Federal Circuit Removes the Burden of Proving Patentability of Amended Claims During IPR Proceedings from Patentee

On October 4, 2017, in Aqua Products, Inc. v. Matal, No. 2015-1177 (Fed. Cir. Oct. 4, 2017) (en banc), a divided en banc court for the Federal Circuit issued a significant ruling that has the potential to make it far easier, and more common, for patent owners to amend their claims during inter partes review (“IPR”) proceedings. Specifically, the Federal Circuit held that the PTAB may not place on the patentee the burden of persuasion of proving patentability of amended claims submitted in an IPR, absent a USPTO rule directed to the issue.

The America Invents Act (“AIA”) specifies that during an IPR a patentee has the right under 35 U.S.C. § 316(d)(1) to propose amended substitute claims to the originally issued claims.

At issue in Aqua were two seemingly contradictory provisions—one regulatory and one statutory.

First, 37 C.F.R. 42.20(c) dictates that when a party files a motion in an IPR, the “moving party has the burden of proof to establish that it is entitled to the requested relief.”

Second, 35 U.S.C. § 316(e) specifies that in an IPR, the petitioner challenging the claims of the patent has the burden of proving unpatentability of the claims.

With respect to a patentee’s motion to submit amended claims in an IPR, the PTAB had been placing the burden of proving the patentability of proposed amended claims on the patentee, because submitting substitute claims require a motion, and motions under 42.20(c) require the moving party to carry the burden.

The PTAB reasoned that it was the patentee’s burden under 42.20(c) to prove patentability of the proposed amended claims to gain entry into the IPR, and if and when that motion to enter the amended claims was successful, it would be the petitioner’s burden under 35 U.S.C. § 316(e) to prove unpatentability of the proposed substitute claims. However, in most IPRs where the patentee moved to submit substitute claims, the proposed amended claims would never survive the first step. Indeed, the PTAB’s interpretation was resulting in an alarmingly low number of proposed-substitute-claims motions being successful. Specifically, since the AIA was passed, only eight motions to amend had been granted.

In an IPR involving Aqua’s patent, U.S. Patent No. 8,273,183 (“the ‘183 Patent”), the result was no different. After having its claims challenged in an IPR, Aqua submitted a motion to enter proposed substitute claims that were more narrow than the originally issued claims of the ‘183 Patent. However, the PTAB denied the motion, finding that Aqua had failed to meet its burden under 42.20(c) to prove that the proposed amended claims were patentable. Aqua appealed the PTAB’s denial of its motion for new substitute claims, but a panel of the Federal Circuit rejected the appeal. Aqua then requested and was granted rehearing en banc of the panel’s decision.

In order to make a decision, the en banc court looked to the long-standing holding of Chevron, U.S.A. Inc. v. Natural Resources Defense Council, Inc., 467 U.S. 837 (1984). The first step outlined in Chevron requires that if Congress has spoken directly on a controversial issue, a government agency (and courts) must give effect to the unambiguously expressed intent of Congress. Id. at 842-43. Six of the eleven judges of the en banc court found that the conflict between 42.20(c) and 35 U.S.C. § 316(e) was ambiguous, thus requiring the panel to turn to step two of Chevron.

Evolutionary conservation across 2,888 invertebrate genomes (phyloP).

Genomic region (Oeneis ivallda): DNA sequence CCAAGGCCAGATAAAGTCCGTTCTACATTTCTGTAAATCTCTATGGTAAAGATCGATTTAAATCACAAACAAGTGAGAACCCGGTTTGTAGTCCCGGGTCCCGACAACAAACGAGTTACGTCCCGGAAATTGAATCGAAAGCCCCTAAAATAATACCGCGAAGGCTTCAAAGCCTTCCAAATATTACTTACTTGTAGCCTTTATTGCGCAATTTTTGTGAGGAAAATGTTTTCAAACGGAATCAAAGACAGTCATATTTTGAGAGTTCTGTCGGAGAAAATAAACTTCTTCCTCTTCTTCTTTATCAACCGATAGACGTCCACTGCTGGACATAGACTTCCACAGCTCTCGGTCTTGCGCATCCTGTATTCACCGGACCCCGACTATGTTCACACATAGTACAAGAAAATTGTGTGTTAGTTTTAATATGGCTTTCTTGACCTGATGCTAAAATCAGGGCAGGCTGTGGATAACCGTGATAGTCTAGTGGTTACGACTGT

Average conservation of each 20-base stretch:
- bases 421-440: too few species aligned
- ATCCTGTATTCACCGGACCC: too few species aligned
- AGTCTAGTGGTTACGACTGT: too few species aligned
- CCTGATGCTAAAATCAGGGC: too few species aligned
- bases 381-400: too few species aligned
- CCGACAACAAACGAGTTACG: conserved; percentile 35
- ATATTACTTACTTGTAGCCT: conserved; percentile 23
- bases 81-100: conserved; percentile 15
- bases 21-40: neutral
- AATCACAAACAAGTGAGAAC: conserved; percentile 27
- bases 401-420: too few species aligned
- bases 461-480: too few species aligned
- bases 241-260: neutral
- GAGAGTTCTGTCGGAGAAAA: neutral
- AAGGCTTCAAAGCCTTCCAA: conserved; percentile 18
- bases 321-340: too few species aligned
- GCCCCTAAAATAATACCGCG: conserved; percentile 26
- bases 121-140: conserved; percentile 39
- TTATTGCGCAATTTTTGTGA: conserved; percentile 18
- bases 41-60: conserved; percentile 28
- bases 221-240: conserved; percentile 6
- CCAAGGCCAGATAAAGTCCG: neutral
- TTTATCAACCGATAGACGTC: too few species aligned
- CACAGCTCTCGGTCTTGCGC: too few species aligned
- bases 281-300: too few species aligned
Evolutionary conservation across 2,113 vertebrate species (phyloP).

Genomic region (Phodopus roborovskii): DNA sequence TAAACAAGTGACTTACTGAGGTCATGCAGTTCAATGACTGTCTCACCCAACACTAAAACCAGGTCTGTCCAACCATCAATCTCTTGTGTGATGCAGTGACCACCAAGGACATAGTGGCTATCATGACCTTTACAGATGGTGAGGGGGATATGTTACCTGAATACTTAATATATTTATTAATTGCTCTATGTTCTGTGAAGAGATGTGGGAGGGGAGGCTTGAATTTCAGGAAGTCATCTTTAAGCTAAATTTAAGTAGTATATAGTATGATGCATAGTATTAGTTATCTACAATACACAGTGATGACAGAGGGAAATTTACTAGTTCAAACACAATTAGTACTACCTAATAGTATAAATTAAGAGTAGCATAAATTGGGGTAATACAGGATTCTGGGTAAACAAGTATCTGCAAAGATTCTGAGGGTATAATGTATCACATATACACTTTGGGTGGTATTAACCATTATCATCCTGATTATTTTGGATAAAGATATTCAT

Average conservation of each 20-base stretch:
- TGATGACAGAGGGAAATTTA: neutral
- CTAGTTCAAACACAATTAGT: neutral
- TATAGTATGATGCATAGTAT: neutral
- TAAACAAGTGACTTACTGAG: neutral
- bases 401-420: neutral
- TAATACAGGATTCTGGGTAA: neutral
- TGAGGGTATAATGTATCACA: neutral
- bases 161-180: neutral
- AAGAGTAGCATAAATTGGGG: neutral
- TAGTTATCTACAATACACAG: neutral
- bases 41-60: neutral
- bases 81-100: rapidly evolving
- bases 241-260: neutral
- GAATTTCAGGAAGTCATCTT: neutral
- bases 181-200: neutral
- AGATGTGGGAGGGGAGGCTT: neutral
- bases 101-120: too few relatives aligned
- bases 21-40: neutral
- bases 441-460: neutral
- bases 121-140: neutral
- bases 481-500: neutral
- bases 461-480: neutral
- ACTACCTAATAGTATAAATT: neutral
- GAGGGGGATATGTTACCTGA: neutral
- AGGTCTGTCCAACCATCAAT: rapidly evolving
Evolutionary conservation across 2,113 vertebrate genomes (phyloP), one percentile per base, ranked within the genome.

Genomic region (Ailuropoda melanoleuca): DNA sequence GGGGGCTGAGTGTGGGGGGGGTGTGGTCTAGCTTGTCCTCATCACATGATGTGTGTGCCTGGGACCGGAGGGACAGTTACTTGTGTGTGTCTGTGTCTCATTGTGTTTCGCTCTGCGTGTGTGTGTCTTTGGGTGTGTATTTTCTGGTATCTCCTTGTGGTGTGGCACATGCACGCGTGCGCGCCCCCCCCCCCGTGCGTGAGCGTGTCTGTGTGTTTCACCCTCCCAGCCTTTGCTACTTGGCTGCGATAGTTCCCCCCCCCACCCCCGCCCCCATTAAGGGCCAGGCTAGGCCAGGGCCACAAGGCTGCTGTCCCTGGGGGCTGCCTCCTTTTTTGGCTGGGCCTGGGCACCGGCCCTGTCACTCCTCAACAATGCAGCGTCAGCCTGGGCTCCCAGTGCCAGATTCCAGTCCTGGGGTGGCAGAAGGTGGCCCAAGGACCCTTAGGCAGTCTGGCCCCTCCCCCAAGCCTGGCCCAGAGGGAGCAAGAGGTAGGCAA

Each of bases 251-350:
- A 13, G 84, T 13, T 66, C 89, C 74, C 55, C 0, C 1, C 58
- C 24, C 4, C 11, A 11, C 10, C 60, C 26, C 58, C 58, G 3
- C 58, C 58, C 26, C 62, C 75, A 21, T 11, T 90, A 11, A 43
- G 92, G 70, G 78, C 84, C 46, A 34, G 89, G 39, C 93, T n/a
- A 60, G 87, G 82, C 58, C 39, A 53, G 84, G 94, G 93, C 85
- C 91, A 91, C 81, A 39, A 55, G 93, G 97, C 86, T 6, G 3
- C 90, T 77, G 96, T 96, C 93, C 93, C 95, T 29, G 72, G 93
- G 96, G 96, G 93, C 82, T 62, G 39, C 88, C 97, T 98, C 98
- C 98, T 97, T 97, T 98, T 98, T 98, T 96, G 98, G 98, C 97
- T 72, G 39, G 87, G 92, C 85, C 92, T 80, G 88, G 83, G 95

Step two of Chevron asks whether an agency’s rule on the issue is based on a permissible construction of the relevant statute or statutes. If an agency such as the USPTO has promulgated a rule, the rule must be given deference if it is based on a permissible interpretation of the statute or statutes. However, the court found that the USPTO had not made any sort of rule to address the ambiguity between 42.20(c) and 35 U.S.C. § 316(e). The USPTO was simply giving weight to 42.20(c) and putting the burden of proving patentability on the patentee if the patentee submitted substitute claims during an IPR.

In absence of any USPTO rule addressing the conflict, the court looked at the most reasonable interpretation of 37 C.F.R. 42.20(c) and 35 U.S.C. § 316(e). Among other reasons, the court ultimately found that putting the burden on the patentee to prove patentability of substitute claims would render the § 316(d)(1) substitute claim process during an IPR meaningless. Thus, the majority concluded the PTAB had erred by putting the burden on Aqua, the patentee, for proving patentability of substitute claims. The en banc court remanded the case to the PTAB to address whether Aqua’s substitute claims were patentable, without putting the burden of proving patentability on Aqua.

Ultimately, because the USPTO has not adopted any sort of rule which places the burden of proving patentability of amended claims on the patent owner, the Federal Circuit concluded that there is no USPTO rule which the court must give deference under Chevron. And in absence of a rule which must be given deference, the Federal Circuit held that the PTAB may not place the burden of proving patentability on the patentee. It remains to be seen whether the USPTO now will move to adopt such a rule, and if so, whether it would survive scrutiny at the Federal Circuit.

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